Lee, an associate professor in the School of Communications, spent
the past year working in South Korea under a Fulbright Scholar grant
for lecture and research. These awards are coordinated through the
United States Department of State and the J. William Fulbright Foreign
and continued his media research work at Hanguk University of Foreign
Studies in Seoul, South Korea. His primary research topic is "The
Koreans' Adoption of the Internet."
School of Communications
Advisory Board member Mary Beth Marklein, higher-education reporter
for USA Today, was also a Fulbright Scholar over the past year,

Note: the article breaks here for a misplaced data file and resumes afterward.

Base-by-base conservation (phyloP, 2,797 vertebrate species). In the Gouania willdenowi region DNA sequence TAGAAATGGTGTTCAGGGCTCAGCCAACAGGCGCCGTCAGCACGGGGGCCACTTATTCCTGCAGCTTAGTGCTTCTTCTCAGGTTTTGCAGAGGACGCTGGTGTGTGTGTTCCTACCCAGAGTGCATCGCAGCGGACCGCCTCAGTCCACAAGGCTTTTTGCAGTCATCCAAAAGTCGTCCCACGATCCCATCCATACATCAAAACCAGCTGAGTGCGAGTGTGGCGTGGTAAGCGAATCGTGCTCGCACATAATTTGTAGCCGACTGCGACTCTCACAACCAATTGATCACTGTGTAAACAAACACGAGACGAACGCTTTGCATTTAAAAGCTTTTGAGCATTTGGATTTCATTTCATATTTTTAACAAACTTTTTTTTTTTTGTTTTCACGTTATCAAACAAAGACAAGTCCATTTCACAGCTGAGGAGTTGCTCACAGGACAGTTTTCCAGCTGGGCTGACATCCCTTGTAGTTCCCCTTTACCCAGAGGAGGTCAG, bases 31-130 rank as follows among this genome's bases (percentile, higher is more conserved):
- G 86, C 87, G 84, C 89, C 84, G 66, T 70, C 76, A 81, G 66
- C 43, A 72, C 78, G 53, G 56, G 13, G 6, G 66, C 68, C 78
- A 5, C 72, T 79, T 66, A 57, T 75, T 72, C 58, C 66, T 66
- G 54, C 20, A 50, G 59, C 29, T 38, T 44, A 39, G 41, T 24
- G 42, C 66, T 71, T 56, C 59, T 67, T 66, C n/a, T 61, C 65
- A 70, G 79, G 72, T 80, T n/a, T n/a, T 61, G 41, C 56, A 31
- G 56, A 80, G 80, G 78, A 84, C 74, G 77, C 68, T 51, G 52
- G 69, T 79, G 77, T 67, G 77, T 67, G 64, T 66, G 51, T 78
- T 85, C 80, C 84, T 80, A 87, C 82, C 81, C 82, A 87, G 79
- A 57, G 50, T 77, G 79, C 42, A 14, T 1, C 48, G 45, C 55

teaching journalism to hundreds of students at universities in Romania.
Lee and Marklein
are two of approximately 800 U.S. faculty and professionals who
traveled abroad to more than 140 countries for the 2004-2005 academic
year through the Fulbright Scholar Program.
in 1946 under legislation introduced by the late Sen. William J.
Fulbright of Arkansas, the program's purpose is to build mutual
understanding between the people of the United States and the people
of other countries. Recipients of Fulbright Scholar awards are selected
on the basis of academic or professional achievement and because
they have demonstrated extraordinary leadership potential in their
of prominent U.S. Fulbright Scholar alumni are Milton Friedman,
Nobel Laureate in Economics, and James Watson, co-discoverer of
the structure of DNA and Nobel Laureate in Medicine.